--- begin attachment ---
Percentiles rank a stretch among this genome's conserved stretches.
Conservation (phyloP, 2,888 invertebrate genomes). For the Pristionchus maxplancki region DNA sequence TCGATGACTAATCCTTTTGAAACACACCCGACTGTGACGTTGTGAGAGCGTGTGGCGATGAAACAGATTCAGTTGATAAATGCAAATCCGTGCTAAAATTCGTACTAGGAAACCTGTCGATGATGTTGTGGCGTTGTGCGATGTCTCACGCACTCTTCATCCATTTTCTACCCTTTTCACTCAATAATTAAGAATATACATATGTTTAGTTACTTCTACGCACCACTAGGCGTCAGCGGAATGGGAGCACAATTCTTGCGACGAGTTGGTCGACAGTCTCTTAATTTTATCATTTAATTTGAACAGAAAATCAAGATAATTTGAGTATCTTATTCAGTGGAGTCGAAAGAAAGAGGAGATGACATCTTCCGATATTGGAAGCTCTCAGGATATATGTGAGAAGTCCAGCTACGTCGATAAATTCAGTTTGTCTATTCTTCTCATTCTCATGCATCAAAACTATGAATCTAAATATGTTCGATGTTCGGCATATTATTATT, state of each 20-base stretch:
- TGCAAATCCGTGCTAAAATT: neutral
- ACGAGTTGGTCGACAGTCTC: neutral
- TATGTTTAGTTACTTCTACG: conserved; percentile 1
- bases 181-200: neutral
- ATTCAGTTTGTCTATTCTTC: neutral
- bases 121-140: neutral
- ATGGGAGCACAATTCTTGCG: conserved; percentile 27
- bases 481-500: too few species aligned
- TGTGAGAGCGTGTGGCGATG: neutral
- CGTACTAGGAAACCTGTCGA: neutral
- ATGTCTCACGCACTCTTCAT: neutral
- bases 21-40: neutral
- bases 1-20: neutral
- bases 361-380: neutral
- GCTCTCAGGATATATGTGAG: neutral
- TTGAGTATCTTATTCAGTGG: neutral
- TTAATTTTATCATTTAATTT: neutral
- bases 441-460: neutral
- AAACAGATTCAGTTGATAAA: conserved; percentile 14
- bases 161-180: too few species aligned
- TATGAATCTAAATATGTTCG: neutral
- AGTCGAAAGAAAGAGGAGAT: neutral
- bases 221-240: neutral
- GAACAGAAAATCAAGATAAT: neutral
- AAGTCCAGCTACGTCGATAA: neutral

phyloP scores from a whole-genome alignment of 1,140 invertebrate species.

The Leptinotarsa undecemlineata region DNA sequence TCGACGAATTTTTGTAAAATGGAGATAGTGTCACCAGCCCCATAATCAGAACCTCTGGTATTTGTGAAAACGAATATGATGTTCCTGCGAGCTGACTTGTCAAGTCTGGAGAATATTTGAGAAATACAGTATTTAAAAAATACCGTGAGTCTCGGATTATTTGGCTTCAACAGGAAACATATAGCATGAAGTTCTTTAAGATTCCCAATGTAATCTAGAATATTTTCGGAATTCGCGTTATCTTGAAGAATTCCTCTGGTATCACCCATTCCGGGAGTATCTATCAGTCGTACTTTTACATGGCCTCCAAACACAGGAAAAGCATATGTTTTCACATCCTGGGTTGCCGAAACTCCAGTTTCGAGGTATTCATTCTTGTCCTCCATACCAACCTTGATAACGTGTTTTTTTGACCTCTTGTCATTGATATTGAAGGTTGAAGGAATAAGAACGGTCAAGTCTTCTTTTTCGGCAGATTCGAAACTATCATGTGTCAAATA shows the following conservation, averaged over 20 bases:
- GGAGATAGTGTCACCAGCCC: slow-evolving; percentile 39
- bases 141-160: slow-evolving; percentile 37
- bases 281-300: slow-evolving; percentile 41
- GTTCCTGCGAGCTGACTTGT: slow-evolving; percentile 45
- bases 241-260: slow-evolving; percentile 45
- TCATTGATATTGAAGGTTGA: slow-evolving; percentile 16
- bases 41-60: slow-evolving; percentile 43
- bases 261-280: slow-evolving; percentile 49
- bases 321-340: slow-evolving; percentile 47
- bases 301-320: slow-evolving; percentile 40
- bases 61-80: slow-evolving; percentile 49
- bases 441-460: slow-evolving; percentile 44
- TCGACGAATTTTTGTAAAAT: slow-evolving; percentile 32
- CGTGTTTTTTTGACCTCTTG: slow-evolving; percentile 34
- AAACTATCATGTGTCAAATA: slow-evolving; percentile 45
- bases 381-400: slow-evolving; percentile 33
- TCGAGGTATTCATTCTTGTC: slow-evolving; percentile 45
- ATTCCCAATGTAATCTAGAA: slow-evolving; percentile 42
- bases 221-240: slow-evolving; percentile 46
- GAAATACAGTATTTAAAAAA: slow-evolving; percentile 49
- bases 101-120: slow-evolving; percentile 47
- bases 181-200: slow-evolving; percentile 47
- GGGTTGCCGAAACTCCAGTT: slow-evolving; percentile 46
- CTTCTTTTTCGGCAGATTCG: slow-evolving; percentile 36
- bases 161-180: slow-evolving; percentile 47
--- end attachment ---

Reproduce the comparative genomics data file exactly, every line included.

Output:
Percentiles rank a stretch among this genome's conserved stretches.
Conservation (phyloP, 2,888 invertebrate genomes). For the Pristionchus maxplancki region DNA sequence TCGATGACTAATCCTTTTGAAACACACCCGACTGTGACGTTGTGAGAGCGTGTGGCGATGAAACAGATTCAGTTGATAAATGCAAATCCGTGCTAAAATTCGTACTAGGAAACCTGTCGATGATGTTGTGGCGTTGTGCGATGTCTCACGCACTCTTCATCCATTTTCTACCCTTTTCACTCAATAATTAAGAATATACATATGTTTAGTTACTTCTACGCACCACTAGGCGTCAGCGGAATGGGAGCACAATTCTTGCGACGAGTTGGTCGACAGTCTCTTAATTTTATCATTTAATTTGAACAGAAAATCAAGATAATTTGAGTATCTTATTCAGTGGAGTCGAAAGAAAGAGGAGATGACATCTTCCGATATTGGAAGCTCTCAGGATATATGTGAGAAGTCCAGCTACGTCGATAAATTCAGTTTGTCTATTCTTCTCATTCTCATGCATCAAAACTATGAATCTAAATATGTTCGATGTTCGGCATATTATTATT, state of each 20-base stretch:
- TGCAAATCCGTGCTAAAATT: neutral
- ACGAGTTGGTCGACAGTCTC: neutral
- TATGTTTAGTTACTTCTACG: conserved; percentile 1
- bases 181-200: neutral
- ATTCAGTTTGTCTATTCTTC: neutral
- bases 121-140: neutral
- ATGGGAGCACAATTCTTGCG: conserved; percentile 27
- bases 481-500: too few species aligned
- TGTGAGAGCGTGTGGCGATG: neutral
- CGTACTAGGAAACCTGTCGA: neutral
- ATGTCTCACGCACTCTTCAT: neutral
- bases 21-40: neutral
- bases 1-20: neutral
- bases 361-380: neutral
- GCTCTCAGGATATATGTGAG: neutral
- TTGAGTATCTTATTCAGTGG: neutral
- TTAATTTTATCATTTAATTT: neutral
- bases 441-460: neutral
- AAACAGATTCAGTTGATAAA: conserved; percentile 14
- bases 161-180: too few species aligned
- TATGAATCTAAATATGTTCG: neutral
- AGTCGAAAGAAAGAGGAGAT: neutral
- bases 221-240: neutral
- GAACAGAAAATCAAGATAAT: neutral
- AAGTCCAGCTACGTCGATAA: neutral

phyloP scores from a whole-genome alignment of 1,140 invertebrate species.

The Leptinotarsa undecemlineata region DNA sequence TCGACGAATTTTTGTAAAATGGAGATAGTGTCACCAGCCCCATAATCAGAACCTCTGGTATTTGTGAAAACGAATATGATGTTCCTGCGAGCTGACTTGTCAAGTCTGGAGAATATTTGAGAAATACAGTATTTAAAAAATACCGTGAGTCTCGGATTATTTGGCTTCAACAGGAAACATATAGCATGAAGTTCTTTAAGATTCCCAATGTAATCTAGAATATTTTCGGAATTCGCGTTATCTTGAAGAATTCCTCTGGTATCACCCATTCCGGGAGTATCTATCAGTCGTACTTTTACATGGCCTCCAAACACAGGAAAAGCATATGTTTTCACATCCTGGGTTGCCGAAACTCCAGTTTCGAGGTATTCATTCTTGTCCTCCATACCAACCTTGATAACGTGTTTTTTTGACCTCTTGTCATTGATATTGAAGGTTGAAGGAATAAGAACGGTCAAGTCTTCTTTTTCGGCAGATTCGAAACTATCATGTGTCAAATA shows the following conservation, averaged over 20 bases:
- GGAGATAGTGTCACCAGCCC: slow-evolving; percentile 39
- bases 141-160: slow-evolving; percentile 37
- bases 281-300: slow-evolving; percentile 41
- GTTCCTGCGAGCTGACTTGT: slow-evolving; percentile 45
- bases 241-260: slow-evolving; percentile 45
- TCATTGATATTGAAGGTTGA: slow-evolving; percentile 16
- bases 41-60: slow-evolving; percentile 43
- bases 261-280: slow-evolving; percentile 49
- bases 321-340: slow-evolving; percentile 47
- bases 301-320: slow-evolving; percentile 40
- bases 61-80: slow-evolving; percentile 49
- bases 441-460: slow-evolving; percentile 44
- TCGACGAATTTTTGTAAAAT: slow-evolving; percentile 32
- CGTGTTTTTTTGACCTCTTG: slow-evolving; percentile 34
- AAACTATCATGTGTCAAATA: slow-evolving; percentile 45
- bases 381-400: slow-evolving; percentile 33
- TCGAGGTATTCATTCTTGTC: slow-evolving; percentile 45
- ATTCCCAATGTAATCTAGAA: slow-evolving; percentile 42
- bases 221-240: slow-evolving; percentile 46
- GAAATACAGTATTTAAAAAA: slow-evolving; percentile 49
- bases 101-120: slow-evolving; percentile 47
- bases 181-200: slow-evolving; percentile 47
- GGGTTGCCGAAACTCCAGTT: slow-evolving; percentile 46
- CTTCTTTTTCGGCAGATTCG: slow-evolving; percentile 36
- bases 161-180: slow-evolving; percentile 47